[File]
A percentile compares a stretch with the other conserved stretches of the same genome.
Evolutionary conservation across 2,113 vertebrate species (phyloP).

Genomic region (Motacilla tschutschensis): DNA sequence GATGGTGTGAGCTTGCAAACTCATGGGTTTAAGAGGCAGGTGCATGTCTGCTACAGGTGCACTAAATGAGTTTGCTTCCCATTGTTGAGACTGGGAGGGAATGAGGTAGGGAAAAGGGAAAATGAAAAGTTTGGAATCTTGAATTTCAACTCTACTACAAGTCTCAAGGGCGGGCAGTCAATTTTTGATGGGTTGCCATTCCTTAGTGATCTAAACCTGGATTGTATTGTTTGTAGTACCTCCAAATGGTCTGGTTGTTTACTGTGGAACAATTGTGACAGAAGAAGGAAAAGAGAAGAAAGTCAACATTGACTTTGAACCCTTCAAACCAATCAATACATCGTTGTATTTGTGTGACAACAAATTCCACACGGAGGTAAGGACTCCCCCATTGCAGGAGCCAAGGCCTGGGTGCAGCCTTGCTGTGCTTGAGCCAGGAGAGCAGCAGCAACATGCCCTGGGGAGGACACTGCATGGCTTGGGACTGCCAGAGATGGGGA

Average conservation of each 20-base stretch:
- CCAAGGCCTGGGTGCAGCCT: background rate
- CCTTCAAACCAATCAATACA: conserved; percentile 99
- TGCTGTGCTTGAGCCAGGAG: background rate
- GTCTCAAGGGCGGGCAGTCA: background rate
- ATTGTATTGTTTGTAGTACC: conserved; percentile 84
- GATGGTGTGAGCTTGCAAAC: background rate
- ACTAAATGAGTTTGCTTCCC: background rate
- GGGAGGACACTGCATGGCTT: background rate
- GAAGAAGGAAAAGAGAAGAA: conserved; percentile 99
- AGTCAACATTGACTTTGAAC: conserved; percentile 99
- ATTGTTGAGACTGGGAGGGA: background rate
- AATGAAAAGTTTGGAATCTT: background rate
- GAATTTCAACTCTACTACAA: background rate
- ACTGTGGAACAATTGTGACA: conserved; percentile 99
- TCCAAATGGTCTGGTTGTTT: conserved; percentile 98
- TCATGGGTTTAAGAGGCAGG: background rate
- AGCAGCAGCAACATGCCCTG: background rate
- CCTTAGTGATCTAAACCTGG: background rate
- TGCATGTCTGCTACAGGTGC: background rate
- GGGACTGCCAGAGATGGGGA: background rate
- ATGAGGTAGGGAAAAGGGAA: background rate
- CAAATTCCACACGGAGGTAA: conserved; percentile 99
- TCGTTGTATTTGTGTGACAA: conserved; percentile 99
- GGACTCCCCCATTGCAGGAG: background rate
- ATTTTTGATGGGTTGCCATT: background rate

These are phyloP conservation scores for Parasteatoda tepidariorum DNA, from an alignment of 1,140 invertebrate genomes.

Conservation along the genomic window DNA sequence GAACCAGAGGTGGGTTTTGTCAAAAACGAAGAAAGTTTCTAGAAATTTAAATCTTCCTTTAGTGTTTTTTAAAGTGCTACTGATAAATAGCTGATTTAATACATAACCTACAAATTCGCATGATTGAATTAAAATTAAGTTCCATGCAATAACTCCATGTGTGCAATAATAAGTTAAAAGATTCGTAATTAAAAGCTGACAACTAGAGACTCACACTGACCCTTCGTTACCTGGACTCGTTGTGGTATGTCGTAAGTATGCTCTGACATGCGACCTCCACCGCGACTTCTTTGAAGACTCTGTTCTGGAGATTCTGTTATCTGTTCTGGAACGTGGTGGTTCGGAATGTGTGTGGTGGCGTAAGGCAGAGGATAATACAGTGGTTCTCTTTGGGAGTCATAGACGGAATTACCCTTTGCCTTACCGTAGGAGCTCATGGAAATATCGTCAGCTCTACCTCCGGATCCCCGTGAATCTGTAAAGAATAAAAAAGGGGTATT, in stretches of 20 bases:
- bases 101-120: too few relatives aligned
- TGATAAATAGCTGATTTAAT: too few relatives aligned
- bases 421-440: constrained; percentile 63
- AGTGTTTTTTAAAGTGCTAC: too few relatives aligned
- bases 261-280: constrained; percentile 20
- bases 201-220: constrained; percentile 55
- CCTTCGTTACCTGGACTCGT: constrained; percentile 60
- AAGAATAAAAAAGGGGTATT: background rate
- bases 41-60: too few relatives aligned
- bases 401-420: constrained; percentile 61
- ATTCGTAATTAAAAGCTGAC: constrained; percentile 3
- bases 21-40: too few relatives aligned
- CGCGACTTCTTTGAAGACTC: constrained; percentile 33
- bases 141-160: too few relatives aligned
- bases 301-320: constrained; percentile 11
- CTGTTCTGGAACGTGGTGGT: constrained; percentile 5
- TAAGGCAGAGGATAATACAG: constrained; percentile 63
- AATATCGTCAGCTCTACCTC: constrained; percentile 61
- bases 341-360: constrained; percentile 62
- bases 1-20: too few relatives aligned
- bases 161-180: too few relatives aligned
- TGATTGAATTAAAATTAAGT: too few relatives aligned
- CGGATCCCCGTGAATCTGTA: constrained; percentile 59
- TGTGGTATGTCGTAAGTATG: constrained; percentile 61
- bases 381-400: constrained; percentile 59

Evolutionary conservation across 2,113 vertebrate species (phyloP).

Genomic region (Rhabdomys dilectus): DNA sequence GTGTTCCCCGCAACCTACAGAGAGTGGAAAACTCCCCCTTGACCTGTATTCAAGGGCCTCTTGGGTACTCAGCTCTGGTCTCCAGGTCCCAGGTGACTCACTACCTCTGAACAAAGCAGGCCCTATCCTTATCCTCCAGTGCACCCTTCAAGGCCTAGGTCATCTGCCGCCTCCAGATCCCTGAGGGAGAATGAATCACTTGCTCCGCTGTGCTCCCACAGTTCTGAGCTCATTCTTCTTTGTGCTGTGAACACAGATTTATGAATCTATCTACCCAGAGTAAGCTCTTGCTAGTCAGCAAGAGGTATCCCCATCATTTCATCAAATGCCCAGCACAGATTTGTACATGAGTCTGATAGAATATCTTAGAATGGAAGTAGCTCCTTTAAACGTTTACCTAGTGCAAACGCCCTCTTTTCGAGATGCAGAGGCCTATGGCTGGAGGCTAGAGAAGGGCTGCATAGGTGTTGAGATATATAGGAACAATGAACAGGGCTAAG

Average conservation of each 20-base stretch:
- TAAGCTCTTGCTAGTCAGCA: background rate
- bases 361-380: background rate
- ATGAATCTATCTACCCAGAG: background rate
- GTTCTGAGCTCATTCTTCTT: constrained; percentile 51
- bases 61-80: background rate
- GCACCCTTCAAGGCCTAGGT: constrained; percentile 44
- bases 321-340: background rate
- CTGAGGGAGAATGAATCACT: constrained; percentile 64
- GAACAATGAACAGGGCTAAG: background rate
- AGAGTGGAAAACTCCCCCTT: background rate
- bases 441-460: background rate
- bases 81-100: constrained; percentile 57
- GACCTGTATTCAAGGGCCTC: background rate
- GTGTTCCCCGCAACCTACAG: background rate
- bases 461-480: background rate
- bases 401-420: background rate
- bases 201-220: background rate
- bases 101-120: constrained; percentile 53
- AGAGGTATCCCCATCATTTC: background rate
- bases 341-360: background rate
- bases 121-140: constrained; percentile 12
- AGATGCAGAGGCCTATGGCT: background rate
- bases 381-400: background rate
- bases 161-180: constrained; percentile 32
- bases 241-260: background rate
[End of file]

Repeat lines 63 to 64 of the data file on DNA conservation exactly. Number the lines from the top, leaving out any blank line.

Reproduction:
- GTTCTGAGCTCATTCTTCTT: constrained; percentile 51
- bases 61-80: background rate